Facing the Future


Yesterday, councillors for the Regional Municipality of Waterloo, supported by the member municipality councils, unanimously approved a Smart Growth plan that will manage the region's development until 2041, when a population of 700,000 is expected. The region's current population is just over 420,000.

The plan draws a firm countryside line around the cities of Waterloo, Kitchener and Cambridge as well as small portions of Wilmot Township (the village of Mannheim) and Woolwich Township (St. Jacob's Farmer's Market and the lands around the Kitchener-Waterloo Airport near Breslau). Most of the townships of Wilmot, Wellesley, Woolwich and North Dumfries are excluded, along with portions of Kitchener (southwest), Cambridge (northeast and the area near Blair) and Waterloo (northwest). The plan also calls for an LRT to be built along the spine of the region, as soon as funding can be arranged.

The plan has the general support of the residents and businesses of Waterloo Region. Some businesses have expressed concern that industrial space will be constricted, and some developers have raised the prospect of rising house prices as a result of restricted greenfield development, but the council addressed some of these concerns by setting aside land in reserve, to be used for extra growth if needed.

Unless the region has severely underestimated the growth of this area, this is a plan that should contain urban sprawl and retain the rural character of Waterloo Region. This is quite an accomplishment; even moreso if we can count on future councils to abide by these rules. Fortunately, the unanimous support for this plan, and the support it enjoys among the general public is a good sign that this will happen.

Contrast this with the struggle to get Toronto's official plan through its fractuous and dysfunctional council, and the questions over whether or not it can be effectively implemented. Yes, I am comparing a region of 420,000 residents with a city over five times its size, but the most telling difference here is what, exactly, the Region of Waterloo and the City of Toronto administer.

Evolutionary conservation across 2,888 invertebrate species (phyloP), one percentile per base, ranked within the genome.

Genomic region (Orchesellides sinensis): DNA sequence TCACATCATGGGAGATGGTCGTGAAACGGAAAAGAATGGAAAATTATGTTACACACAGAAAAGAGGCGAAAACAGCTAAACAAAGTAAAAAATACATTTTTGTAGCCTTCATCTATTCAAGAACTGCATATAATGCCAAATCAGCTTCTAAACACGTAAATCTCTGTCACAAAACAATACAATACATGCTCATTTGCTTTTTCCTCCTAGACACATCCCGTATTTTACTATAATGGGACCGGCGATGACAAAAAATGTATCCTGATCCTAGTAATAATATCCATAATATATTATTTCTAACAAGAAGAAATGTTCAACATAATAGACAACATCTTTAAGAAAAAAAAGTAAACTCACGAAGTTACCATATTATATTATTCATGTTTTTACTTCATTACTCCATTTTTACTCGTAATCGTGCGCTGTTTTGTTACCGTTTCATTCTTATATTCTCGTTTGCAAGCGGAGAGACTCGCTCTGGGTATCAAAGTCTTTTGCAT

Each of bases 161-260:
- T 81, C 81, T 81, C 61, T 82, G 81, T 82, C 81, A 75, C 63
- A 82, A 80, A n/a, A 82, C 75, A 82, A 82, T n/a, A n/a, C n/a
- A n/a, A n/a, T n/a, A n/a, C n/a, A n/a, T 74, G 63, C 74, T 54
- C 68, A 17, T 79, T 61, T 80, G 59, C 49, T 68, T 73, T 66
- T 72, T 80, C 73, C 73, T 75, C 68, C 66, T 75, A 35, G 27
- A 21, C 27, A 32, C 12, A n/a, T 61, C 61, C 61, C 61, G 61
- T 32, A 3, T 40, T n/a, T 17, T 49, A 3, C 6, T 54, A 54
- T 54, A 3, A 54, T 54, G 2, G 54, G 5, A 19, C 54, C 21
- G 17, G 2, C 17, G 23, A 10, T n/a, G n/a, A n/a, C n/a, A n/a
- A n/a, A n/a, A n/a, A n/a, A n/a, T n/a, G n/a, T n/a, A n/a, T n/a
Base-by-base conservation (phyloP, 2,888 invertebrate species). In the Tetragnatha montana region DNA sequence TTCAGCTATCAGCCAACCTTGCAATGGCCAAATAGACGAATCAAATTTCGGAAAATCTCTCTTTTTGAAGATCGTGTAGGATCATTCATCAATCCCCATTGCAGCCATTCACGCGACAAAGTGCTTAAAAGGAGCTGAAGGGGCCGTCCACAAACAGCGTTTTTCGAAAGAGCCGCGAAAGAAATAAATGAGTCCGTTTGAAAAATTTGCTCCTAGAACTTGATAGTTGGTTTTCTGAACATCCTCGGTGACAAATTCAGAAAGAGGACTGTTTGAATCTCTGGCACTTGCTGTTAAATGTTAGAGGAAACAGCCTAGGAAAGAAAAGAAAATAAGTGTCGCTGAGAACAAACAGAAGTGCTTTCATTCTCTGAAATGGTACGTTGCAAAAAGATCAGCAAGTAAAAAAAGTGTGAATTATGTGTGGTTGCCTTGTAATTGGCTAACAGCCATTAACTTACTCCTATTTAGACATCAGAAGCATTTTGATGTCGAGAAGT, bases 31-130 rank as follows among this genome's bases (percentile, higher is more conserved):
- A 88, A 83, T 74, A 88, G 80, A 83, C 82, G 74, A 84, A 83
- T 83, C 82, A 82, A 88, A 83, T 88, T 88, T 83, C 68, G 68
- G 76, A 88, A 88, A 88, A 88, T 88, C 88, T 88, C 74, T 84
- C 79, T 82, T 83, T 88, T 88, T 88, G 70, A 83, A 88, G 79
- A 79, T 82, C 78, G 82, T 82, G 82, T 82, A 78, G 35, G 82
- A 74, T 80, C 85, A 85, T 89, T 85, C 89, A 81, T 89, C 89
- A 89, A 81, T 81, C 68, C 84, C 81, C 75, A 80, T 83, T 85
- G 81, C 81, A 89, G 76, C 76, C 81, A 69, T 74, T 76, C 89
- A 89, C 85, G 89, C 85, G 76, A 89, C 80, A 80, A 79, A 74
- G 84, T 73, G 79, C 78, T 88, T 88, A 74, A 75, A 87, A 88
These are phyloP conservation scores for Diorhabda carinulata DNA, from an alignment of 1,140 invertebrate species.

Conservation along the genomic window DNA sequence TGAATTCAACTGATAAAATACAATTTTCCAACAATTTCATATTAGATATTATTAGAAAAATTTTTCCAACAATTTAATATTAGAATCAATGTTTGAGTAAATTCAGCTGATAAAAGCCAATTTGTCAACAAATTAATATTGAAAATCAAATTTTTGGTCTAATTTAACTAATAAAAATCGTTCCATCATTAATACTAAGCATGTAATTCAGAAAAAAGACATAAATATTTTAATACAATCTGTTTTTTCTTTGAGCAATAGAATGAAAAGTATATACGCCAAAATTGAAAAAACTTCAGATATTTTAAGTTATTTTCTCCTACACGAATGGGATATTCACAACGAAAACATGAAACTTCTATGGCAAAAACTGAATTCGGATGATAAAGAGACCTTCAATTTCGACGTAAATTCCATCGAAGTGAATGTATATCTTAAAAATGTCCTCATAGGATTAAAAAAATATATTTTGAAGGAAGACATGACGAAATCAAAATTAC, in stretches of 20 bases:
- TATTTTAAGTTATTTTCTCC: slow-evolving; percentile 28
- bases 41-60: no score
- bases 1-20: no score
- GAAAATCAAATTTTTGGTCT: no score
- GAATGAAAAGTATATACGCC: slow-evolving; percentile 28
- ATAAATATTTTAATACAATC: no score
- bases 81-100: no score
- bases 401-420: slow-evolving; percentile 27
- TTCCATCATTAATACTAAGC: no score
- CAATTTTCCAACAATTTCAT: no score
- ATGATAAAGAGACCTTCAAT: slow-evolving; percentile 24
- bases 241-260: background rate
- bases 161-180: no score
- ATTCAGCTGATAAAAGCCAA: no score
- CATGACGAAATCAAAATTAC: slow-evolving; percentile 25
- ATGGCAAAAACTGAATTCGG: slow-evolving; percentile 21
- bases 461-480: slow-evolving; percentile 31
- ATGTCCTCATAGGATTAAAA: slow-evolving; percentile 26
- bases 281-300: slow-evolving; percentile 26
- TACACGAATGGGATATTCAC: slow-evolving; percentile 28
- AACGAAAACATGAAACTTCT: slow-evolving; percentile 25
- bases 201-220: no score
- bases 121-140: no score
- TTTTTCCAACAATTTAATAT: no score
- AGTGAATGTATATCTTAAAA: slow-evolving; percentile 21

The City of Toronto covers less than half of the socio-economic, amorphous, multi-centred urban region that is the Greater Toronto Area (or Golden Horseshoe, if you'd prefer). The Region of Waterloo controls all of the urban development associated with itself. There are socio-economic links between Kitchener-Waterloo and Guelph, but Waterloo's urban form is still buffered by acres and acres of rural land ahead of its political boundaries. It can draw a line around its urban sprawl and make it stick. Toronto can't -- not without meeting with and getting the municipalities of Mississauga, Brampton, Vaughan, Richmond Hill, Markham, Pickering, Oakville, Milton, Halton Hills, Caledon, King City, Whitchurch-Stouffville, Uxbridge, Scugog, Ajax, Whitby, Oshawa, East Gwillembury, Georgina, Burlington and Hamilton to agree.

Not to mention the "Regional" municipalities of Halton, Peel, York and Durham...

There is no sanctioned forum for Toronto to meet with its political partners within the GTA to hammer out an agreement that affects everyone's futures. The players are only just beginning to understand the need for such a forum.

I am still optimistic that the Greater Toronto Area (or Golden Horseshoe) will pull something together. Torontonians (including everyone living in the GTA) can move quickly and effectively when a gun is pointed at their heads and cocked. In the meantime, however, Waterloo Region will have agreed to its own future, and will be well on its way towards going forward into it.

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